SUSAN DENTZER: Eventually, that’s right.

Very high-cost health insurance plans are going to be subject to a so-called Cadillac tax. But that doesn’t take effect right away. So, in general, for the early years of this, if you have employer-provided coverage, you will be subject to the same forces that were driving health insurance premiums up all along, some additional expense related to some of the changes in that coverage.

As we know, for example, adult children can now stay on their employer plans that their parents have. So modest effects on that — on premiums from that, but, in general, most of the difference in premiums is going to be seen by people who previously had to buy coverage on the individual health insurance market and now have the ability to buy that through a marketplace.

RAY SUAREZ: Some people who are entering the exchanges are a little worried about what they’re going to find there and what affordable means.

We got a letter from Bill Williams of Fort Collins, Colorado, who writes: “I presently pay approximately $100 a month per person in our household. How come the Obamacare premiums I hear bandied about are $600 for each person? How can this be considered even remotely affordable? This takes us from $300 per month to $1,800 per month. And $1,800 per month totals to $21,600 per year.”

What can you tell Bill?

SUSAN DENTZER: Well, there are going to be a variety of plans available on exchanges, including in Colorado’s, subject to, for example, different levels of coverage.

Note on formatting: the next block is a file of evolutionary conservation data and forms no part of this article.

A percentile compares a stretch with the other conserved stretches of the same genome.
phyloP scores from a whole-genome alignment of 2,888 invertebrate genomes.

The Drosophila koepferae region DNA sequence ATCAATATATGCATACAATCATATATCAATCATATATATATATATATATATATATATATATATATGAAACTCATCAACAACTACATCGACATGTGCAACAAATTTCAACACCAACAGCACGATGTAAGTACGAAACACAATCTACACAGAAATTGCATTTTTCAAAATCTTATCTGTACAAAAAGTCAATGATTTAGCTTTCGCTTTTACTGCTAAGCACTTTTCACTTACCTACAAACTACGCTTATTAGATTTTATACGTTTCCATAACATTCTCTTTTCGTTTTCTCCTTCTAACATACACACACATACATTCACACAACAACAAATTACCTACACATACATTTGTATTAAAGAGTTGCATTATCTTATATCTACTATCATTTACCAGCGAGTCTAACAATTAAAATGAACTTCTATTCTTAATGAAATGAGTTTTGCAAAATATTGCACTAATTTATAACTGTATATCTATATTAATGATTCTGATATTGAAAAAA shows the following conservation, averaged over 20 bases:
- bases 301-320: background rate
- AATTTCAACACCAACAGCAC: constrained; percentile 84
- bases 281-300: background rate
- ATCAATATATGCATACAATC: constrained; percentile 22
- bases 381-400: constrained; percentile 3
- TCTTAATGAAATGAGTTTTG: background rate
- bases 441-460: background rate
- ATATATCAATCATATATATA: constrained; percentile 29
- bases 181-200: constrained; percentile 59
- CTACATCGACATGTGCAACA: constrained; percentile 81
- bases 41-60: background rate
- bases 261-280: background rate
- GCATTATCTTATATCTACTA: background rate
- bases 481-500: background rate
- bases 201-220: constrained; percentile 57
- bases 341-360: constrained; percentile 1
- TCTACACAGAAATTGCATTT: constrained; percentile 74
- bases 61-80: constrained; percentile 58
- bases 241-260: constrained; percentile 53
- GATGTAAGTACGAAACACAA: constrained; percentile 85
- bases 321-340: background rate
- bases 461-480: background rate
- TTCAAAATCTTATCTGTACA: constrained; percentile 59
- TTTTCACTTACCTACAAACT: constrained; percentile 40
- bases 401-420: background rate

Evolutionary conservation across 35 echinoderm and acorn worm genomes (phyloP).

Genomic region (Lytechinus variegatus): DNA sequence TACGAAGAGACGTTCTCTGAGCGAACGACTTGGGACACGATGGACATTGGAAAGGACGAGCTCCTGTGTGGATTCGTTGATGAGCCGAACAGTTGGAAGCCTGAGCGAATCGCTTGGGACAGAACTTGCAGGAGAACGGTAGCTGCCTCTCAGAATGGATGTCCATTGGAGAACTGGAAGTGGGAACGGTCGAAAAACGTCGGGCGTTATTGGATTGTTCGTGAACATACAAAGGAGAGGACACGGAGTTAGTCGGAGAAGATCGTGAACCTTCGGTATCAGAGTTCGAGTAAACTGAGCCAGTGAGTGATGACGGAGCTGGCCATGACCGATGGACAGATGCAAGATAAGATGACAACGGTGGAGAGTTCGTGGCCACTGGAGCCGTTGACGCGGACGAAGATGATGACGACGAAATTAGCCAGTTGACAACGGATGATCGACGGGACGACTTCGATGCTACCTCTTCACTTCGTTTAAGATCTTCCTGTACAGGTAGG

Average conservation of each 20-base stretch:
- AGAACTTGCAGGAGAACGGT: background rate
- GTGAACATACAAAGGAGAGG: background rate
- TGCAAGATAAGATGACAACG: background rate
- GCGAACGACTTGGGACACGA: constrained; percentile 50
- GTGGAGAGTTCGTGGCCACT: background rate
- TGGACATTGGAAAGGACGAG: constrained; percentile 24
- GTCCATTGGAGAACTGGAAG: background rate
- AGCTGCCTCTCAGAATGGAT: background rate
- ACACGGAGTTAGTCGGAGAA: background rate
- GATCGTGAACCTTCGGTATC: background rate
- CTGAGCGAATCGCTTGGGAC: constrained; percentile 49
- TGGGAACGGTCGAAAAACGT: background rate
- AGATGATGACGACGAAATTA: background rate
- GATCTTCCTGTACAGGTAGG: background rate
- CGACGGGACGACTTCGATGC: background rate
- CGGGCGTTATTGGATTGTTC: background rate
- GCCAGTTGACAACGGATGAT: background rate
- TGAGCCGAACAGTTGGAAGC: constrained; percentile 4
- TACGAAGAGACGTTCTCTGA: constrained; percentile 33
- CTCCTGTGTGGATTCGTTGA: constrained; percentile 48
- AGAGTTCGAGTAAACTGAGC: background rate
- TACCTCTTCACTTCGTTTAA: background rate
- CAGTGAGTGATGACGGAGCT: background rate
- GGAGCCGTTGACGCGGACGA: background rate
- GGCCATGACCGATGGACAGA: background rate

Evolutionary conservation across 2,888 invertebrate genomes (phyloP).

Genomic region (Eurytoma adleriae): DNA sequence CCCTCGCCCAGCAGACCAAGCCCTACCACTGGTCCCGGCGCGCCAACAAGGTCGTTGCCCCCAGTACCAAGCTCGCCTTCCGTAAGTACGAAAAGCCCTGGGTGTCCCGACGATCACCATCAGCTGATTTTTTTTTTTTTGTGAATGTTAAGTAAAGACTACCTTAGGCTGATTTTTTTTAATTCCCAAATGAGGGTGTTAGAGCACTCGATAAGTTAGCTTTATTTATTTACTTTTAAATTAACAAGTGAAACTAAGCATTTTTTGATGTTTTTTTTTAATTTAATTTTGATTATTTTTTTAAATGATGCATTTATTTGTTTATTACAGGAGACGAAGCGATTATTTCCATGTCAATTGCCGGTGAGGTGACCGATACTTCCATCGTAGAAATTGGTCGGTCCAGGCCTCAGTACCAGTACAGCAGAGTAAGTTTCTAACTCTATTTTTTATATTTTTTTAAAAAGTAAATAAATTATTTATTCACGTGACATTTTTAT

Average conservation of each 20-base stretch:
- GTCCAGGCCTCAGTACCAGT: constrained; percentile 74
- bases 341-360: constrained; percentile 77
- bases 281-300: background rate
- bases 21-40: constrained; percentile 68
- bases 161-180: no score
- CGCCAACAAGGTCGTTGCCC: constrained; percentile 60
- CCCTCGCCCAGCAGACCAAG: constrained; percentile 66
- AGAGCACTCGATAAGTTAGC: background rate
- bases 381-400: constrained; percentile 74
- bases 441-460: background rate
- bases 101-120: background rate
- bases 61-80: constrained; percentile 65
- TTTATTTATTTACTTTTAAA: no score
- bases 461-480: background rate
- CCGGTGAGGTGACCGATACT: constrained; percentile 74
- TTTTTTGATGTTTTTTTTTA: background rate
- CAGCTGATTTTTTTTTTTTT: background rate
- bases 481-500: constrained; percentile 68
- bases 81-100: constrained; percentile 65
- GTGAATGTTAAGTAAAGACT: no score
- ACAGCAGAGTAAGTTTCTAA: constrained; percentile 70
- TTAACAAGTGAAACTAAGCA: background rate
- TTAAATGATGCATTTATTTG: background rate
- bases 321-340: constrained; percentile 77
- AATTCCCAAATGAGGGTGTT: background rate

They are going to be rated by so-called medals, bronze level, silver level, gold, and platinum. And what that speaks to is how much of a person’s total health care costs every year does the insurance plan cover. The bronze plans cover only 60 percent of total costs. And the silver, which many people will buy, covers 70 percent and so on. So, depending on what level of coverage you pick, premiums will be lower or higher.

For example, in Colorado, a bronze level plan, available for a 40-year-old male, can be had for as low as $186 a month. So there’s going to be some variation. There also is variation within states, depending on what the county is and how many health care providers and insurers bid to provide coverage.

And also it’s very clear that in some states and some exchanges, insurers drove very hard bargains with health care providers to get them to take lower rates and make the coverage more affordable.

RAY SUAREZ: So, quickly, in a case like Bill’s, he may not be comparing his $100 per family member month plan to an equivalent plan to get this $600 that he has heard about, and frankly scares him a little bit.

SUSAN DENTZER: That’s right. And the $600 may be a platinum level plan that is potentially more generous than what he is buying now.

It is going to be very difficult for people to make apples-to-apples comparisons, because the coverage has changed, the options have changed, and, frankly, the underlying marketplace has changed.

RAY SUAREZ: Susan Dentzer, thanks for joining us.

SUSAN DENTZER: Great to be with you, Ray.

JUDY WOODRUFF: Our series continues online, where you can leave your questions about the new health care law. And we will try to answer those in the coming weeks.